reducing the prevalence of guns does seem to reduce gun violence, as you would predict


Actual studies (as opposed to politically charged anecdotes) do not actually support this.
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Re: 27 dead in Shooting at CT Elementary School

Postby jareds » Sun Dec 16, 2012 12:08 am UTC

EMTP wrote:
You're unfairly snipping my argument into two parts and replying to this part separately in such a way that ignores my overall point.


No, I don't think so. Identifying one specific way your argument fails is not "sniping."

(BTW, "snipping" is an actual English word. It's a synonym for "cutting". I admit it was perhaps not the best choice.)

However, if nothing else, the above response ("No, I don't think so...") is unequivocal sniping. In response to your:
EMTP wrote:I'm certainly not any kind of an expert in the rules of argument, but to my understanding, you don't get a free pass to argue by assertion by framing your statements as negatives.

I took the effort of responding substantively:
jareds wrote:You're unfairly snipping my argument into two parts and replying to this part separately in such a way that ignores my overall point.

I am:
1. Pointing out that the original statement was a negative.
2. Making a normative claim that the burden of proof thereby implied is totally appropriate when discussing whether certain people should have legal restrictions imposed on them on the grounds that they are dangerous.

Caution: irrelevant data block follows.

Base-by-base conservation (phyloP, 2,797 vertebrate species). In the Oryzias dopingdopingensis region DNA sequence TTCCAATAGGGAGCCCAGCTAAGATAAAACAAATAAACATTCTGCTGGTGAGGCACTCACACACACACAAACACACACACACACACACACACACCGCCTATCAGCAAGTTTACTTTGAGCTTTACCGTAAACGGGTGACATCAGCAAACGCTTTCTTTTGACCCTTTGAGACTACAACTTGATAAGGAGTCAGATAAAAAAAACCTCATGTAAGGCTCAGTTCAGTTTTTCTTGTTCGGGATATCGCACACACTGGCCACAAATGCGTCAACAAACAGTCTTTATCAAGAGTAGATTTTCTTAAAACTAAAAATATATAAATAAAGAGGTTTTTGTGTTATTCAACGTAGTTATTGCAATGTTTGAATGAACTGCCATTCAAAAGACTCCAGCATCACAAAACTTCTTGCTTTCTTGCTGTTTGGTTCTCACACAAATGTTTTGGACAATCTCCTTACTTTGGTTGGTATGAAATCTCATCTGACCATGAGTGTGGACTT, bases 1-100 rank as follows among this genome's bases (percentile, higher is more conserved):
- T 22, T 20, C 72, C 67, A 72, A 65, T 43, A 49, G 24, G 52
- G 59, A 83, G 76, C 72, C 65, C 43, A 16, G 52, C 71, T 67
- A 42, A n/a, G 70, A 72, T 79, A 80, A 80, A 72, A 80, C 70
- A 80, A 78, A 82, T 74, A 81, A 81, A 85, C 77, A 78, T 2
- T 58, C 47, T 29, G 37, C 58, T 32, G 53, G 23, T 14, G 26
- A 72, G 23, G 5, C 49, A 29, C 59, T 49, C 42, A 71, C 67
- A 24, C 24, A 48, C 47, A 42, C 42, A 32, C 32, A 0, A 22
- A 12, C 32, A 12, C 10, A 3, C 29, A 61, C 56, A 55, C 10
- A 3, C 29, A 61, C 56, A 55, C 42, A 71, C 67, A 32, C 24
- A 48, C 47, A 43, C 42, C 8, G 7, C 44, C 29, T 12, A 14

I'm not making a general claim that allows me to flip the burden of proof in any circumstance.

You quoted only the least important part of my response and responded only to that.


EMTP wrote:
Here you argue against my normative claim. However, recall that I'm claiming that it's appropriate to have evidence that a class of people is dangerous when imposing restrictions on them, rather than demand evidence that a class of people is safe.


No, I'm specifically arguing that if you have evidence of danger, withholding firearms doesn't constitute "discrimination against" a given group. That's a loaded term, and it's use isn't justified here.

That's nice. I have not been arguing that, if you have evidence of danger, withholding firearms is wrongful; so I'm not sure why you feel it's important to argue about what term to use to describe circumstances that I'm not discussing.

EMTP wrote:
And it is absolutely discrimination. It's discrimination not to give blind people driver's licenses; it just happens to be amply justified.